Mike Pence Is “Proud” His Hometown Is Hosting Its First Pride Festival

"He's heartened to see young people... getting involved in the political process," says a spokesperson for the vice president.

Activists in Mike Pence’s Indiana hometown have organized the city’s first pride festival—and the notoriously homophobic vice president says he’s delighted.

Erin Bailey, a high school student in Columbus, Indiana, began planning the city’s inaugural LGBT Pride event as a senior year project. Bailey told USA Today she hopes the April 14 event will “promote a message of inclusiveness” from her hometown, the same place where Pence grew up.

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“Most people would think that all of us here are also anti-LGBT,” Bailey said, referring to Pence’s history of anti-gay policies. “But there are plenty of us who very much support the LGBT community and are members of the community.”

The veep’s history of backing anti-LGBT policies is no secret: In Congress, Pence cosponsored the anti-gay Marriage Protection Act of 2004, banning same-sex marriage, and as governor, he supported religious freedom bills that allow LGBT people to be openly discriminated against. Pence also infamously claimed that funding for HIV/AIDS would better be spent on gay conversion therapy.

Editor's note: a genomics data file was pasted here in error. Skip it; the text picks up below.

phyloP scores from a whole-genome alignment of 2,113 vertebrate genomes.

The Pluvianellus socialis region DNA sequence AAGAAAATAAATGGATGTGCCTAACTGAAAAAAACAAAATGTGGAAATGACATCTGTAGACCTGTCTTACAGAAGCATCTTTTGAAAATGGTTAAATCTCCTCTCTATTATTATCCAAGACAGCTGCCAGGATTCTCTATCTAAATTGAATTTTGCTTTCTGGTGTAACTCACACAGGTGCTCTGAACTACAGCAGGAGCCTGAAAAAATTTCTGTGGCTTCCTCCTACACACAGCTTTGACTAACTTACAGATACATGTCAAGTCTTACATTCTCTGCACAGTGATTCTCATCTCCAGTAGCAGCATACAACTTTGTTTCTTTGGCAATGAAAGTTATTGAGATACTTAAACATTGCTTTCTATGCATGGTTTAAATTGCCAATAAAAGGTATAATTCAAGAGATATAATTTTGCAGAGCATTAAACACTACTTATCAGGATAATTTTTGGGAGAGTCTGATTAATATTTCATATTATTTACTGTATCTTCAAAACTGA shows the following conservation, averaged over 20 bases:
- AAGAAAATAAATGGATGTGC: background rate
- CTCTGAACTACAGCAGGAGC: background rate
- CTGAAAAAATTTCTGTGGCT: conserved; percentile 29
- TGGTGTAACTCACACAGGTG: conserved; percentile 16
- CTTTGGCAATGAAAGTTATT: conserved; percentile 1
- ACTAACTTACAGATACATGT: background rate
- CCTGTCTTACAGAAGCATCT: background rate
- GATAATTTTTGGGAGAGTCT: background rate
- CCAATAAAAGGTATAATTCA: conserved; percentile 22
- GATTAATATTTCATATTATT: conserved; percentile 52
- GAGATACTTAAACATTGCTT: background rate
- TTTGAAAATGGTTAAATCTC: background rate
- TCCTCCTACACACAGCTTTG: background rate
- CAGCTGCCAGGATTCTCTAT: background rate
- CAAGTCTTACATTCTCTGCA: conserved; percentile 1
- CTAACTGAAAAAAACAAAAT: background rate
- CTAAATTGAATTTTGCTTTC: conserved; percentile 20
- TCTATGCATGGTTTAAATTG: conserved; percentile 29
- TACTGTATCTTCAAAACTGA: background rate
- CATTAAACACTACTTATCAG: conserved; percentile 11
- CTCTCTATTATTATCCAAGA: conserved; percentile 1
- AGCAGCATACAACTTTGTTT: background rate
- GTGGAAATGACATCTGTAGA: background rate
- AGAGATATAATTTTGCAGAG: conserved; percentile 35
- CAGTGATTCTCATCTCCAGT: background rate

Most recently, insiders say Pence secretly drafted Trump’s ban on transgender service members.

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But a spokesperson claims the vice president is supportive of Bailey’s endeavors in the town of some 47,000 people.

“Vice President Pence commends Erin Bailey for her activism and engagement in the civic process,” rep Alyssa Farah said in a statement. “As a proud Hoosier and Columbus native, he’s heartened to see young people from his hometown getting involved in the political process.”

Bailey isn’t the first to rub Pence’s nose in his anti-gay history: When he attended a St. Patrick’s Day parade in Savannah, LGBT advocates demonstrated on the sidelines. And over Christmas, neighbors hung a sign reading “Make America Gay Again” in front of his vacation home in Aspen.

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